Gallo Language?

Gallo Language?

This isn’t exactly session related but I am highly learning the Gallo language as I speak French and want to learn some Yann Dour songs from his Bal Gallo album. I can learn most of the lyrics with my knowledge of French but certain words don’t make sense to me. I have searched the internet a bit and haven’t found any great resources for learning Gallo. A comprehensive dictionary of verbs and conjugations would be extremely helpful if such a thing exists. Specifically I am interested in the song Derrière Chez Moi. Anyway I figured I might ask here as it is sort of considered a celtic language. I read that somewhere but it resembles French more closely than Gaelic in my opinion.

Re: Gallo Language?

Here is what I have for the first verse. The rest is pretty rough, I seem to have lost the version my French instructor helped me with years ago but even that I still disagree with some of her suggestions.

Derrière chez moi I’l y’a-t-un jardin

On faire l’amour, on boire le vin

Dans une main je tiens un verre

et dans l’autre ma bien aimée

Ma belle le verre c’est boire (e is pronounced)

C’est la pleur de l’eau vendri (vendri is not an actual word I might be hearing this wrong or it might be Gallo)

Re: Gallo Language?

"as it is sort of considered a celtic language"

Erm, no, it isn’t. It descends directly from Latin. A Gallo-Romance language, further divided as one of the "oil languages" (langues d’oïl).

You might find a French-Gallo translation dictionary.

Re: Gallo Language?

G’day Earl!

I left school at 18, a long time ago, 1972 to be precise, but there is nothing odd about your lyrics that is beyond schoolboy French. Seriously! Without resorting to a dictionary a rough translation with a bit of nuance because it is such an evocative lyric it goes something like this:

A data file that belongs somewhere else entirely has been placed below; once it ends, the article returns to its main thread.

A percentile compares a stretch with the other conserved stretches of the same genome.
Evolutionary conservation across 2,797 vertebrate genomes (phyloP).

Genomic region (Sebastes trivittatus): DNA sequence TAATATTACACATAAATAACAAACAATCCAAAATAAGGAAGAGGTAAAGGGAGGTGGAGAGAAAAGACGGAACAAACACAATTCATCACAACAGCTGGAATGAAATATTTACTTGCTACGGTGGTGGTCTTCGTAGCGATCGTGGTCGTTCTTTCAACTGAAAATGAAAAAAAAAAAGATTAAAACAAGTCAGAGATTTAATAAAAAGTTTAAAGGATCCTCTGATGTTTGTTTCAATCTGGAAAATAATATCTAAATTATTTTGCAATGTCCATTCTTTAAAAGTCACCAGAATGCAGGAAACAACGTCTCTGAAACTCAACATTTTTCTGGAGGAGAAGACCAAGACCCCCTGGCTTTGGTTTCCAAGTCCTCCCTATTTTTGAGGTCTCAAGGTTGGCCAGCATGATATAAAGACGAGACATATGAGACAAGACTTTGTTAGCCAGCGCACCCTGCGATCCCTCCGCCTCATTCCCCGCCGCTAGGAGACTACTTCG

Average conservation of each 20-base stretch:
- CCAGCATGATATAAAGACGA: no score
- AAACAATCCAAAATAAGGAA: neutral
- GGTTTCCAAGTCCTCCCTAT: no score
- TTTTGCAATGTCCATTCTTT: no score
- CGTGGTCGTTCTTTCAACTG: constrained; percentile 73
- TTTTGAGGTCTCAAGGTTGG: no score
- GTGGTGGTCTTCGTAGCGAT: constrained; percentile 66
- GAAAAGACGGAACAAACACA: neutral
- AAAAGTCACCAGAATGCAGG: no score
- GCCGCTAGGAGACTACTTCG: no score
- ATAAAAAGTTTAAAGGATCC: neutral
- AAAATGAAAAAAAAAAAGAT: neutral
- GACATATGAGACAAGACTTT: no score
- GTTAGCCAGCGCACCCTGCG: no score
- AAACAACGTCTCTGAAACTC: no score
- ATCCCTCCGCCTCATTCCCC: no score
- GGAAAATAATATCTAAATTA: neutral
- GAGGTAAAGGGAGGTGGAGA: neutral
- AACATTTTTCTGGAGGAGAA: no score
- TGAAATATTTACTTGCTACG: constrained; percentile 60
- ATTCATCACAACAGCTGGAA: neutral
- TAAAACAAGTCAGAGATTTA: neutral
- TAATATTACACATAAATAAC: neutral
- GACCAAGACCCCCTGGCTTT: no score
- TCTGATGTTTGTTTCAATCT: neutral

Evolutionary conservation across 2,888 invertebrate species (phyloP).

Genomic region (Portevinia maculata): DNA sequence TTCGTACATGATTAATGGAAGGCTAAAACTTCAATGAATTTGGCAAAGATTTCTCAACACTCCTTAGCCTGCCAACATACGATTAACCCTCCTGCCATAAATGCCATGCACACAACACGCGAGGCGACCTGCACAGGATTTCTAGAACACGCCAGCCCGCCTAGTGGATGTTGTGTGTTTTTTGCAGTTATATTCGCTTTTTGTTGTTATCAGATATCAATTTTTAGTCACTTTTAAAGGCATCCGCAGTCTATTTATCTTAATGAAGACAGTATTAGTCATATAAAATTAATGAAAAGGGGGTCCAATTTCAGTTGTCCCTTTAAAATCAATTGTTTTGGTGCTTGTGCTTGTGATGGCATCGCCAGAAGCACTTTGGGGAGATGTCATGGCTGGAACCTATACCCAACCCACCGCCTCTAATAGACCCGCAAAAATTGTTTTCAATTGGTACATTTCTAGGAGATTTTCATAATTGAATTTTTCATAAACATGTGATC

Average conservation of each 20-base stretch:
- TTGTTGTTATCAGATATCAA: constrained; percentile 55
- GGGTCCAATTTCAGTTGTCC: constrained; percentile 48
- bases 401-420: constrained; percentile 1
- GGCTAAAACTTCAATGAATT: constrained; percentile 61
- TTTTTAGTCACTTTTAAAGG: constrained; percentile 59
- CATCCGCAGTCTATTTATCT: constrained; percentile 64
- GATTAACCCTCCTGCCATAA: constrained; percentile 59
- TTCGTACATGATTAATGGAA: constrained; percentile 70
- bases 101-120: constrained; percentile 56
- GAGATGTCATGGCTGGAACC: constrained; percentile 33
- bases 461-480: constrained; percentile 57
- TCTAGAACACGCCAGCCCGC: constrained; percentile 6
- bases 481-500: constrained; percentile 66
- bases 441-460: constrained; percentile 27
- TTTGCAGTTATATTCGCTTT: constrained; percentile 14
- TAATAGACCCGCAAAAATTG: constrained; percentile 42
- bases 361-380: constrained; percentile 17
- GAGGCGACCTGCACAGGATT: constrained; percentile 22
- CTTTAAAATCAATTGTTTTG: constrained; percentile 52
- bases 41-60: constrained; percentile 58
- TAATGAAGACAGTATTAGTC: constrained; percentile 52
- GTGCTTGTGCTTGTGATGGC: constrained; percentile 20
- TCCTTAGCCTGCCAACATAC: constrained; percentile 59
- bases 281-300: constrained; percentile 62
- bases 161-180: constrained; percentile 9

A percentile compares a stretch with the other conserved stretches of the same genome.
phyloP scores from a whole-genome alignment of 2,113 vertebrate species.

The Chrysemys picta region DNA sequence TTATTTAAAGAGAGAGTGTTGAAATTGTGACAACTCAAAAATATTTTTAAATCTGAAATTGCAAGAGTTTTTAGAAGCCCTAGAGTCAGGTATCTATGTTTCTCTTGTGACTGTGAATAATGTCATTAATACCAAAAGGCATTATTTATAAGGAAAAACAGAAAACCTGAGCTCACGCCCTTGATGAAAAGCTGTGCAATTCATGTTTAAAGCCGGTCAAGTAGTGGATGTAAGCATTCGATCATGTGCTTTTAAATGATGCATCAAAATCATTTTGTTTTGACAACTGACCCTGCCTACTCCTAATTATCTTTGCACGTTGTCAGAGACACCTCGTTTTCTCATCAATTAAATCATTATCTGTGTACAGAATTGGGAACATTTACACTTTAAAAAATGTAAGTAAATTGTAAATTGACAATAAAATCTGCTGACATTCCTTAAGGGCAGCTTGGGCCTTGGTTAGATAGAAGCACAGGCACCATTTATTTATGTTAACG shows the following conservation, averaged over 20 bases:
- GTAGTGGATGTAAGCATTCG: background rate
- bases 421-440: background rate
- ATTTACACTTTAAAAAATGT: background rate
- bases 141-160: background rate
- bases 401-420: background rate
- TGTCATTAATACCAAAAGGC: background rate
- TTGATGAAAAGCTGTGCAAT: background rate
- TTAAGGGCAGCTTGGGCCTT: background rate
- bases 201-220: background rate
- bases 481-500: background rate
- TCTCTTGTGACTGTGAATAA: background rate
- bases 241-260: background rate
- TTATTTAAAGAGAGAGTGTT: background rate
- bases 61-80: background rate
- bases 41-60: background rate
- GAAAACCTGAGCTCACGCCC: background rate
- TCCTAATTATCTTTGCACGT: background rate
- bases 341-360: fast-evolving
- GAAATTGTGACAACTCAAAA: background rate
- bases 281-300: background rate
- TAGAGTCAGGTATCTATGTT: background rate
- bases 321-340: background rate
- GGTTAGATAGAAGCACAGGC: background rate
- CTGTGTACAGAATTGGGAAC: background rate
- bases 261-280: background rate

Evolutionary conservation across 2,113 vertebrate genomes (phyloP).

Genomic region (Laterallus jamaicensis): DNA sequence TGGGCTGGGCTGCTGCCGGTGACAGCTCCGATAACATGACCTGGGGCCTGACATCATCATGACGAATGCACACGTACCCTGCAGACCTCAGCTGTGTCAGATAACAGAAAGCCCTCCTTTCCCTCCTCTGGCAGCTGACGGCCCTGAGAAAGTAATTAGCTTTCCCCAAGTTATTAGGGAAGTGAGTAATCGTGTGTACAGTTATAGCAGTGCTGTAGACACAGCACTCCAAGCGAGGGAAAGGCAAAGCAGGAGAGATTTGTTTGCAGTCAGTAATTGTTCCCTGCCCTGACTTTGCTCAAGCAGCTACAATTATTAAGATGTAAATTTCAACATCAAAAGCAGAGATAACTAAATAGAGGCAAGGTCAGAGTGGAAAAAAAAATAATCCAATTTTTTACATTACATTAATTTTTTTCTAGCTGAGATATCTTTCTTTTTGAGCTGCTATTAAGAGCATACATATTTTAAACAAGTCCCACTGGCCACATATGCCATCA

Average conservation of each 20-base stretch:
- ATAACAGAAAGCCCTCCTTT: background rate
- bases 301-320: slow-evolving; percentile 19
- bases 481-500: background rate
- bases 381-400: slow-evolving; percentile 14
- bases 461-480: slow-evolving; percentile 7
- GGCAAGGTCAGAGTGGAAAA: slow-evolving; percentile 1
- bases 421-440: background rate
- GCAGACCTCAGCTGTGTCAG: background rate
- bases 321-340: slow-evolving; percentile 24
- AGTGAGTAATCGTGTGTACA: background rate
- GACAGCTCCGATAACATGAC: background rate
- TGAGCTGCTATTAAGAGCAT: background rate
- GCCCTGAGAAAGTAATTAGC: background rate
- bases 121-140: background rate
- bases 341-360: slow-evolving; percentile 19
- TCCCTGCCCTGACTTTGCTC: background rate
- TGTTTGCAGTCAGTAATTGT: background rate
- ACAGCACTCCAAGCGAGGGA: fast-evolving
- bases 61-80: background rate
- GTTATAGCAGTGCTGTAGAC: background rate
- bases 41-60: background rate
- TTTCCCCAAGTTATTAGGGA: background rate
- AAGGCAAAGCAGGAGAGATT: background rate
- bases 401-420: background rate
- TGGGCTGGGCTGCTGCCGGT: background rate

Derrière chez moi I’l y’a-t-un jardin
Behind my place there is a garden where

On faire l’amour, on boire le vin
You can make love, have a glass of wine

Dans une main je tiens un verre
In one hand I hold a glass

et dans l’autre ma bien aimée
And in the other, my true love

Ma belle le verre c’est boire (e is pronounced) [suggests past participle]
I have drunk the wineglass of my love

C’est la pleur de l’eau vendri
(vendri is not an actual word I might be hearing this wrong or it might be Gallo) [PLEUR might be PLUS meaning BEST; actually VENDRE is the verb to sell, VENDRI p.p.=SOLD]
It’s the best water ever sold to me [maybe more romantically one might say "the best water/drink I ever bought]

I’m sure there are many readers here who might do a better job of translation, but I hope these basics help.

All the best

Brian x

Re: Gallo Language?

Could the last words be ‘vend rit’ or a similar expression? It seems to fit with the general tenor. ‘Pleur de l’eau’ means tears, so it might be something like ‘tears of laughter’. Probably not.

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Re: Gallo Language?

Perhaps that should be "Ma belle le verre _sait_ boire" (my love knows how/is able to drink a glass)

Re: Gallo Language?

Yes, you’re wanting http://en.wikipedia.org/wiki/Gallo_language

BTW, anybody trying to help Earl Cameron without access to the source recording is going to have a lot of trouble, since the first verse actually ends:

?quand ma belle verse à boire
when my beauty[/love] pours me a drink

c’est la fleur de l’oranger
it’s orange blossom [flavored?]

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Re: Gallo Language?

"I may be confusing with "Gallo-Britonic" ? Is that a different language altogether?"

That link is confusing the issue. "Gallo-Brittonic", or "Gallo-Brythonic" is a hypothetical sub-grouping of Celtic (P-Celtic) languages - Breton, Welsh, Cornish, etc, along with Gaulish and other Continental forms. "Gallo" in this respect refers to the grouping of Brythonic languages with those of those of the people from "Gaul" who spoke a Celtic tongue. "Gallo" on its own refers to a language spoken by "Gallo-Roman" people. "Gallo" originating as an adjective pertaining to things connected with "Gaul".

"That Gallo seems to be a different language than the French dialect."

"Gallo" was never a French dialect.
The language developed alongside French, from those Latin dudes.

Re: Gallo Language?

Tirno do you know the rest of the lyrics?

Re: Gallo Language?

Oh my bad you are the one I sent the mp3 to. I can’t believe it is "l’oranger" as I just don’t hear that, but my french instructor actually would agree with you so I guess that’s it.

Re: Gallo Language?

Gallo is I have been told is the Language of the east of Brittany parts of Normandy.
During and after the French revolution it was decided that effectivly Parisian French would be the standard and imposed countrywide . So the various Dialects , hybrids and other languages would be stomped on so Gallo along with Oc ,Breton, Basque were nearly wiped out .

David
Angers